Square Root
Square Root
A square root of is a number such that . When written in the form or especially , the square root of may also be called the radical or surd. The square root is therefore an nth root with .
Note that any positive real number has two square roots, one positive and one negative. For example, the square roots of 9 are and , since . Any nonnegative real number has a unique nonnegative square root ; this is called the principal square root and is written or . For example, the principal square root of 9 is , while the other square root of 9 is . In common usage, unless otherwise specified, “the” square root is generally taken to mean the principal square root. The principal square root function is the inverse function of for .
Any nonzero complex number also has two square roots. For example, using the imaginary unit i, the two square roots of are . The principal square root of a number is denoted (as in the positive real case) and is returned by the Wolfram Language function Sqrt[z].
When considering a positive real number , the Wolfram Language function Surd[x, 2] may be used to return the real square root.
The square roots of a complex number are given by
(1)

In addition,
(2)

As can be seen in the above figure, the imaginary part of the complex square root function has a branch cut along the negative real axis.
There are a number of square root algorithms that can be used to approximate the square root of a given (positive real) number. These include the BhaskaraBrouncker algorithm and Wolfram’s iteration. The simplest algorithm for is Newton’s iteration:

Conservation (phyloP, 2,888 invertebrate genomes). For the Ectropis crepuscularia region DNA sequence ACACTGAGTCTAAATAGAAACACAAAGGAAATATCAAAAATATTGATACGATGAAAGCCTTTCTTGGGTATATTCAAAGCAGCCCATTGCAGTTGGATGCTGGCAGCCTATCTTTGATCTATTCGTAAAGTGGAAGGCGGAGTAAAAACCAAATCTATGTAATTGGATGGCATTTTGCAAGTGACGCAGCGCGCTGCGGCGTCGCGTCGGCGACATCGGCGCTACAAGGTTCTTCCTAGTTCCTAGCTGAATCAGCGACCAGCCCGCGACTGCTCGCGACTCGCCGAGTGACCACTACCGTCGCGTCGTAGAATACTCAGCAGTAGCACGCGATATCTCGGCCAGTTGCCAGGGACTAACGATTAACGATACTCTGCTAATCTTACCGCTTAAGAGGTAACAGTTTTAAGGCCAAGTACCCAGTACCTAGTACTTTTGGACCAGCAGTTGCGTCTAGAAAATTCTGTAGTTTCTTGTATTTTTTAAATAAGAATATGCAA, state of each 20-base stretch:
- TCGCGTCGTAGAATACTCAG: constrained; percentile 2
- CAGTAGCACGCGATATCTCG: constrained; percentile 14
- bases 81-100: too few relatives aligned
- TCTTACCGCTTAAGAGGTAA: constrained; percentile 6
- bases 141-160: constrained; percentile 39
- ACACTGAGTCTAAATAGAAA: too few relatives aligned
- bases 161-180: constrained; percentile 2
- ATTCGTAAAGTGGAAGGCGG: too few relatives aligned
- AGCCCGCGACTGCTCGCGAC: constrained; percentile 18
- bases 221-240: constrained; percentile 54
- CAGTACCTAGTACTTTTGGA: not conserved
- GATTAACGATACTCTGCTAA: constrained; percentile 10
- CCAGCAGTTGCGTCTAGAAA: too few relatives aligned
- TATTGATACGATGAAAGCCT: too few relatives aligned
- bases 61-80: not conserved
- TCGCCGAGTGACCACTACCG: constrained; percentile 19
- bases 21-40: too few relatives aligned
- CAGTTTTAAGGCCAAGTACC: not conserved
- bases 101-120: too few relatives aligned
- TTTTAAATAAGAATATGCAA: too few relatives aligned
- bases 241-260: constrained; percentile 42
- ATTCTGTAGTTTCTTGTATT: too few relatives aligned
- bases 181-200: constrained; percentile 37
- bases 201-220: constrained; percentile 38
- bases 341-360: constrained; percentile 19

(3)

with .
The square root of 2 is the irrational number (OEIS A002193) sometimes known as Pythagoras’s constant, which has the simple periodic continued fraction [1, 2, 2, 2, 2, 2, …] (OEIS A040000). The square root of 3 is the irrational number (OEIS A002194), sometimes known as Theodorus’s constant, which has the simple periodic continued fraction [1, 1, 2, 1, 2, 1, 2, …] (OEIS A040001). In general, the continued fractions of the square roots of all positive integers are periodic.
A nested radical of the form can sometimes be simplified into a simple square root by equating
(4)

Squaring gives
(5)

so
(6)


(7)

Solving for and gives
(8)

For example,
(9)

(10)

The Simplify command of the Wolfram Language does not apply such simplifications, but FullSimplify does. In general, radical denesting is a difficult problem (Landau 1992ab, 1994, 1998).
A counterintuitive property of inverse functions is that
(11)

so the expected identity (i.e., canceling of the s) does not hold along the negative real axis.
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